561.404.4350 info@sriplaw.com

This seal is found on all food products that meet NOP regulations to be called “100% Organic” or “Organic”.

The federal Organic Food Products Act of 1990, 7 U.S.C. §§6501 et seq. (“OFPA”), created a certification scheme for organic products that is implemented by the National Organic Program (NOP) of the US Dept. of Agriculture (USDA). The NOP establishes and enforces standards for labeling of agricultural and food products as “organic,” issues regulations regarding growing and raising organic agricultural products, and regulates use of the term “organic” with regard to agricultural and food products. See 7 C.F.R. Part 205.

As you might imagine, the use of the term “organic” on a product containing agricultural ingredients can be very valuable. Many people search out organic products and are willing to pay a premium for them. As a result, products labeled “organic” can command higher prices and produce greater profits. The OFPA was passed, and the NOP regulations were created, in order to make sure that products labeled organic were really what they claimed to be.

During the rulemaking process for the NOP regulations, some companies that made cosmeceutical and other body care products with organic agricultural ingredients requested that they be allowed to use the organic certification on their products just like with traditional food products. This made sense because, other than the fact that these products are not “ingested” in the traditional way foods are, they were made with agricultural ingredients meeting the same organic standards as foods.

On May 2, 2002, the USDA issued a “policy statement” that allowed producers of any organic agricultural product, regardless of its end use, to seek organic certification. This opened up the organic certified products market to a variety of body care product manufacturers. Manufacturers embraced this new opportunity and began to produce a wide variety of products made from agricultural ingredients that obtained organic certification like soaps, crèmes, lotions and other cosmeceuticals.

Then, for no apparent reason, almost two years later, the USDA did a 180 degree turn and reversed itself by issuing a “guidance statement” that stated that because the OFPA did not cover “non-agricultural products,” makers of personal care, body care and cosmetic products could not obtain NOP organic certification.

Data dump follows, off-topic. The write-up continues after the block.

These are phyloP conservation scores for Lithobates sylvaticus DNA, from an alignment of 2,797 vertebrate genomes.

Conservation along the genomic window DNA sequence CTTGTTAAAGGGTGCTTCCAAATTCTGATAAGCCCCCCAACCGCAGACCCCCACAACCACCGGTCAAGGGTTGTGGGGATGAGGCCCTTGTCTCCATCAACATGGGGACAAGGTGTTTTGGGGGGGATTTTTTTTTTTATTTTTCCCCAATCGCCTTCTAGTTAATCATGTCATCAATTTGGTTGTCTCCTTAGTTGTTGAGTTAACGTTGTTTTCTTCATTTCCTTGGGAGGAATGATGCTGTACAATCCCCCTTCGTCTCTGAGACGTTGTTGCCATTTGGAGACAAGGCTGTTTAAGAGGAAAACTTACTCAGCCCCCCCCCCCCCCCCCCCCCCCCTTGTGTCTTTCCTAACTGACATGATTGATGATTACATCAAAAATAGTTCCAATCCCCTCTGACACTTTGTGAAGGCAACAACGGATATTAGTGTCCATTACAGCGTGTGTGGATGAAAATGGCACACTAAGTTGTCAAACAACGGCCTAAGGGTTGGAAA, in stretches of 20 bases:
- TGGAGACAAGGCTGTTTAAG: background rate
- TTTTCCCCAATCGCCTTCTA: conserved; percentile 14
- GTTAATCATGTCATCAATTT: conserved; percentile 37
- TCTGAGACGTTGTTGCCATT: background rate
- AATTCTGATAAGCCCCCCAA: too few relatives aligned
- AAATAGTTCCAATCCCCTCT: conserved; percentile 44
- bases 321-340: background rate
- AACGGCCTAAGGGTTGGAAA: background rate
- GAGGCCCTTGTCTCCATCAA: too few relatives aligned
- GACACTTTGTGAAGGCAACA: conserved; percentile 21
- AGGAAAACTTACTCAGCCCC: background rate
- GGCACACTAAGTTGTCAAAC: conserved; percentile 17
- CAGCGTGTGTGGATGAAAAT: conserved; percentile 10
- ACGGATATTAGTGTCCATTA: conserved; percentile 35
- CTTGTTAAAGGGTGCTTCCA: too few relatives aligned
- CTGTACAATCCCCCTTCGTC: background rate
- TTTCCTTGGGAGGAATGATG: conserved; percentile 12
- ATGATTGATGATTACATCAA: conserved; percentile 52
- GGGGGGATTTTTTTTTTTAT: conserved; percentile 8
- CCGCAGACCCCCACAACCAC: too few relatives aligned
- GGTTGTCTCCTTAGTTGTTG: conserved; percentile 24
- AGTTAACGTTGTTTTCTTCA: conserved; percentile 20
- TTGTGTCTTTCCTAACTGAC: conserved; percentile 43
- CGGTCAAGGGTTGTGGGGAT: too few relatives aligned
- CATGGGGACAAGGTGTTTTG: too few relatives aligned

The USDA’s about-face made no sense. As the Organic Consumers Association (OCA) stated in its complaint against the USDA seeking to invalidate the “guidance statement,”

“certified organic olive oil does not magically become “non-agricultural” when used as an ingredient in a massage oil rather than as an ingredient in a salad dressing.”

The OCA and a leading organic body products maker sued. On August 23, 2005, the eve of the deadline for its response to the complaint, the USDA backed down and issued a memo to organic certifiers that certified non-food products specifically including personal care may represent that they are NOP certified “organic” or “made with organic,” and display the USDA organic seal, so long as such products are certified to meet the NOP standards for organic agricultural products.

So the OCA was able to get the USDA to back down from its decision to restrict the OFPA’s coverage to food products. But why did the USDA insist on taking this position in the first place? As I have learned while researching the various agency positions effecting producers of natural products and nutritional supplements, the government is often just plain wrong with significant consequences to the industry and consuming public. I am not going to opine broadly on why this is the case. However, it does appear that all too often the government fails or refuses to follow the law unless it is forced too. Examples from the FDA, FTC, and others abound and are sure to be a topic of conversation on this blog….stay tuned.


Joel B. Rothman represents clients in intellectual property infringement litigation involving patents, trademarks, copyrights, trade secrets, defamation, trade libel, unfair competition, unfair and deceptive trade practices, and commercial matters. Joel’s litigation practice also includes significant focus on electronic discovery issues such as e-discovery management and motion practice relating to e-discovery.